AB - Subarachnoid hemorrhage (SAH) is associated with increased cerebral artery sensitivity to vasoconstrictors and release of the perivascular sensory vasodilator CGRP. In the current study the constrictive phenotype and the vasodilatory effects of exogenous and endogenous perivascular CGRP were characterized in detail applying myograph technology to cerebral artery segments isolated from experimental SAH and sham-operated rats. Following experimental SAH, cerebral arteries exhibited increased vasoconstriction to endothelin-1, 5-hydroxytryptamine and U46419. In addition, depolarization-induced vasoconstriction (60mM potassium) was significantly increased, supporting a general SAH-associated vasoconstrictive phenotype. Using exogenous CGRP, we demonstrated that sensitivity of the arteries to CGRP-induced vasodilation was unchanged after SAH. However, vasodilation in response to capsaicin (100nM), a sensory nerve activator used to release perivascular CGRP, was significantly reduced by SAH (P = 0.0079). Because CGRP-mediated dilation is an important counterbalance to increased arterial contractility, a reduction in CGRP release after SAH would exacerbate the vasospasms that occur after SAH. A similar finding was obtained with artery culture (24h), an in vitro model of SAH-induced vascular dysfunction. The arterial segments maintained sensitivity to exogenous CGRP but showed reduced capsaicin-induced vasodilation. To test whether a metabolically stable CGRP analogue could be used to supplement the loss of perivascular CGRP release in SAH, SAX was systemically administered in our in vivo SAH model. SAX treatment, however, induced CGRP-desensitization and did not prevent the development of vasoconstriction in cerebral arteries after SAH.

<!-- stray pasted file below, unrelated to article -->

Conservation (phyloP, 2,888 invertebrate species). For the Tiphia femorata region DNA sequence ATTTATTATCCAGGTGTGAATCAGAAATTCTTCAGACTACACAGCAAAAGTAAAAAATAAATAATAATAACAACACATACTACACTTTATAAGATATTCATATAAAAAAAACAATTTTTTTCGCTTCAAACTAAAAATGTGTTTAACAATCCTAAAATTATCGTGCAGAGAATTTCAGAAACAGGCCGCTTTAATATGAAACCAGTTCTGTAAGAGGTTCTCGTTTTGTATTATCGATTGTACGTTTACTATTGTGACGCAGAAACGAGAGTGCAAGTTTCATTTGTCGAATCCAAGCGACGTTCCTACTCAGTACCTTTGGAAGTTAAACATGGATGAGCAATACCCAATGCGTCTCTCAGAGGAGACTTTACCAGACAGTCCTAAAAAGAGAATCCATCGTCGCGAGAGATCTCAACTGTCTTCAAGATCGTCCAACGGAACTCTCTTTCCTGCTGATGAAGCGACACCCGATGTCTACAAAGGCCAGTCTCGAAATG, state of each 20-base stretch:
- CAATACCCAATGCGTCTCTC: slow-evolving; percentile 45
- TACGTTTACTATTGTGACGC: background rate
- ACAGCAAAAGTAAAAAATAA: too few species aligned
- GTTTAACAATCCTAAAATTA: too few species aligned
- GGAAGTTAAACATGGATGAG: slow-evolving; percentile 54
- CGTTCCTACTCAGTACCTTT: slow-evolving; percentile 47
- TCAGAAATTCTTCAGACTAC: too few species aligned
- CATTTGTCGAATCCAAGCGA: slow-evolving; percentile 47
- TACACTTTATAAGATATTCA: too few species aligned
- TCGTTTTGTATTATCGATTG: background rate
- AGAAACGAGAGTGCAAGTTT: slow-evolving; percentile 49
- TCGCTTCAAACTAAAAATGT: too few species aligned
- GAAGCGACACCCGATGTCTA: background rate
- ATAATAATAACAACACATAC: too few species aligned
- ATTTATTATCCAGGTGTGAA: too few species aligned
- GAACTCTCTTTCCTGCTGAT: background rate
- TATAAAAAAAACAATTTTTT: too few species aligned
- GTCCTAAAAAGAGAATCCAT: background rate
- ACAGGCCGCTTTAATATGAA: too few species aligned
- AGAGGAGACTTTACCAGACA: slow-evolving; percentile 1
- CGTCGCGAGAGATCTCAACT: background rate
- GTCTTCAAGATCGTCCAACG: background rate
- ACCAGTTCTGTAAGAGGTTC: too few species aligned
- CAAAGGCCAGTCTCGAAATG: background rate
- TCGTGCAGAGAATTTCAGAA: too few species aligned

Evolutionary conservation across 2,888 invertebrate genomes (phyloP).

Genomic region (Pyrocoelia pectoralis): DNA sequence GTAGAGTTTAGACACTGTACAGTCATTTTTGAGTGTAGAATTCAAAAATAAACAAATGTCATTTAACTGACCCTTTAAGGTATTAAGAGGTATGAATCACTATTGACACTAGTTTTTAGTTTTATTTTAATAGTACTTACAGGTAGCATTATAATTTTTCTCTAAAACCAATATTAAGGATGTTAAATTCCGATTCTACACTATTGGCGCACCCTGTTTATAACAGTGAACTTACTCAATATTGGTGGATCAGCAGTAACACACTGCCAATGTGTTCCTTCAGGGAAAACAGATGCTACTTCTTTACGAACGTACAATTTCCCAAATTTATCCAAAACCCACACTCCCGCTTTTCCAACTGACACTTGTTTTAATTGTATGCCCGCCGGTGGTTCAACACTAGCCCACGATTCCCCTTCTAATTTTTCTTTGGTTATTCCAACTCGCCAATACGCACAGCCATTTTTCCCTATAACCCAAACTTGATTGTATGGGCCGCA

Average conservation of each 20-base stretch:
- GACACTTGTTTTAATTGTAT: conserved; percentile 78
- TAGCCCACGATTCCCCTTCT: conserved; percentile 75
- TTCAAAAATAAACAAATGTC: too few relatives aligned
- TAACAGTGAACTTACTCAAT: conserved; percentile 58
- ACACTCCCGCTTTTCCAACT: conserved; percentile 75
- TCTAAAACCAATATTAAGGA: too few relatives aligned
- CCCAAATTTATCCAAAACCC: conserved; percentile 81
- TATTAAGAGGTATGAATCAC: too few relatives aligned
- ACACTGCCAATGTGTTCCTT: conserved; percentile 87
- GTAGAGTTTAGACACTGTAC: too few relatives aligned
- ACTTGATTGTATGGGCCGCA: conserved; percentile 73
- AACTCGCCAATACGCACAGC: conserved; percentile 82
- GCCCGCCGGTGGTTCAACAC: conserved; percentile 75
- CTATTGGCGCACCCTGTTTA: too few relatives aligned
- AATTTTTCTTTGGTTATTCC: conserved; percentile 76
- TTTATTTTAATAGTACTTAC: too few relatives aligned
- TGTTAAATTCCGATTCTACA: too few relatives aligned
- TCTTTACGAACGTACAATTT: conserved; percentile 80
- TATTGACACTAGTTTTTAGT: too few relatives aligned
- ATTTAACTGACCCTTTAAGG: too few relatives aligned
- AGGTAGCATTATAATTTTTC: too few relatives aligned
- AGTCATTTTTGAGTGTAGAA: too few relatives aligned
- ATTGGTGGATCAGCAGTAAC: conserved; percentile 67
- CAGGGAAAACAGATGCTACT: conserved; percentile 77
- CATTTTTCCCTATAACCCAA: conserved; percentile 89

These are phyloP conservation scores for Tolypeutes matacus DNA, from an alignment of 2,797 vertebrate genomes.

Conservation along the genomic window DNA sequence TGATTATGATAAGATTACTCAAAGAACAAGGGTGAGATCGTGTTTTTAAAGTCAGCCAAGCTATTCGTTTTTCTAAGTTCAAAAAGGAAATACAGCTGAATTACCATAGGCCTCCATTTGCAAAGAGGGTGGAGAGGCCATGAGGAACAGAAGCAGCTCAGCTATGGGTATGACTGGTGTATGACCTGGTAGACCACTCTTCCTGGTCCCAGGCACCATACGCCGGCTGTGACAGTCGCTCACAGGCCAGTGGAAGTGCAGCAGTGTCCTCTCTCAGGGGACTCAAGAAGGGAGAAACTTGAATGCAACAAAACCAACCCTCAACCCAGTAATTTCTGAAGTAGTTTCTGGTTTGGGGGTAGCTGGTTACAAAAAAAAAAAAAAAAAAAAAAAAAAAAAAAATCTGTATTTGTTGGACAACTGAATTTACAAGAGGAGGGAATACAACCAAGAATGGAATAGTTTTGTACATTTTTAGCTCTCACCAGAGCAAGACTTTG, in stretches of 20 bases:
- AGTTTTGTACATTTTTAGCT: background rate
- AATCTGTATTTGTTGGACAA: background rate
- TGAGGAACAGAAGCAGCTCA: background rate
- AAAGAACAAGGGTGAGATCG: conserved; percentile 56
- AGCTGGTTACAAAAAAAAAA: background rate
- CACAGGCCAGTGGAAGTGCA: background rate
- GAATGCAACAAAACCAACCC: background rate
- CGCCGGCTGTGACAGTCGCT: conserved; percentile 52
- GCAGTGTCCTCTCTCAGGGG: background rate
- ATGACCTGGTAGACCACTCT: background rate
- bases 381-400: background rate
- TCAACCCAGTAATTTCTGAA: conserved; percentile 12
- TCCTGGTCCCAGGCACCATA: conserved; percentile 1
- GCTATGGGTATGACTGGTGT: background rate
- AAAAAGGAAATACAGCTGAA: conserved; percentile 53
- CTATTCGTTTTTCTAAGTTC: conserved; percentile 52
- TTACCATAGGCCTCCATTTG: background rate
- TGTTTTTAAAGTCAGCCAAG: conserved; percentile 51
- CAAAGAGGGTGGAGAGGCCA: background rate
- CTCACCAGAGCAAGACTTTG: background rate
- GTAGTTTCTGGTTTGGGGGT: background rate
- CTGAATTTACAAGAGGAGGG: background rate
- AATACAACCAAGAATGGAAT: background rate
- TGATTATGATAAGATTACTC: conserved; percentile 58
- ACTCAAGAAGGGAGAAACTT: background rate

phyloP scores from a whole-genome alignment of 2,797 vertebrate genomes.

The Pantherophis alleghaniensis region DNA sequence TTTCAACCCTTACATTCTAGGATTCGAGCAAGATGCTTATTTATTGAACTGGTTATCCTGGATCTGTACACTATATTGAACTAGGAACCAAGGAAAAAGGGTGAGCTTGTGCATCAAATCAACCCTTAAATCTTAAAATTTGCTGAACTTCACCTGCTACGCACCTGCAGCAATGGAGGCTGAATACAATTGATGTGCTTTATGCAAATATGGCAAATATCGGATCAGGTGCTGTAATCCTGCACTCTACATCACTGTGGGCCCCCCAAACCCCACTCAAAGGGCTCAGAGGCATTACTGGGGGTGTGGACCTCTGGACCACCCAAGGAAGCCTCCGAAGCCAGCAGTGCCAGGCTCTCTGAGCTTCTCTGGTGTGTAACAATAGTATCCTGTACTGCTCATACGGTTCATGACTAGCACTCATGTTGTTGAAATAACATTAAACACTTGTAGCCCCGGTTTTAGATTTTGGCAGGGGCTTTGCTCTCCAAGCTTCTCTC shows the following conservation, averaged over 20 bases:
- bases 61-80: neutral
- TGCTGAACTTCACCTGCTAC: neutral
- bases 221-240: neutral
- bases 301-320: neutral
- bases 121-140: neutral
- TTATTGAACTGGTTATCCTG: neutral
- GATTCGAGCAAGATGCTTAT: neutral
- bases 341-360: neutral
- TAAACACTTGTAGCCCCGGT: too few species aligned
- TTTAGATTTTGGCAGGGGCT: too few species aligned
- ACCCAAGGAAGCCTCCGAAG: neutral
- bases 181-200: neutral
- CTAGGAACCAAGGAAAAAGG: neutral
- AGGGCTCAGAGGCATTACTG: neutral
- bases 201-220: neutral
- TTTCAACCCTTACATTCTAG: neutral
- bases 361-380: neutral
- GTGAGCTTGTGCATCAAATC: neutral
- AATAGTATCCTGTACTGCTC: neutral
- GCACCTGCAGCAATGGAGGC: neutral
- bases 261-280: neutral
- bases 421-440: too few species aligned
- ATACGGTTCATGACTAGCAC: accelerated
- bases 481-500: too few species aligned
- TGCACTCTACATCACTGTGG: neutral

KW - Artery culture

KW - Basilar artery

KW - CGRP

KW - CGRP analogue

KW - CGRP receptor

KW - Subarachnoid hemorrhage

UR - http://www.scopus.com/inward/record.url?scp=85060703198&partnerID=8YFLogxK

U2 - 10.1016/j.ejphar.2019.01.007

DO - 10.1016/j.ejphar.2019.01.007

M3 - Journal article

VL - 846

SP - 109

EP - 118

JO - European Journal of Pharmacology

JF - European Journal of Pharmacology

SN - 0014-2999

ER -

ID: 56377850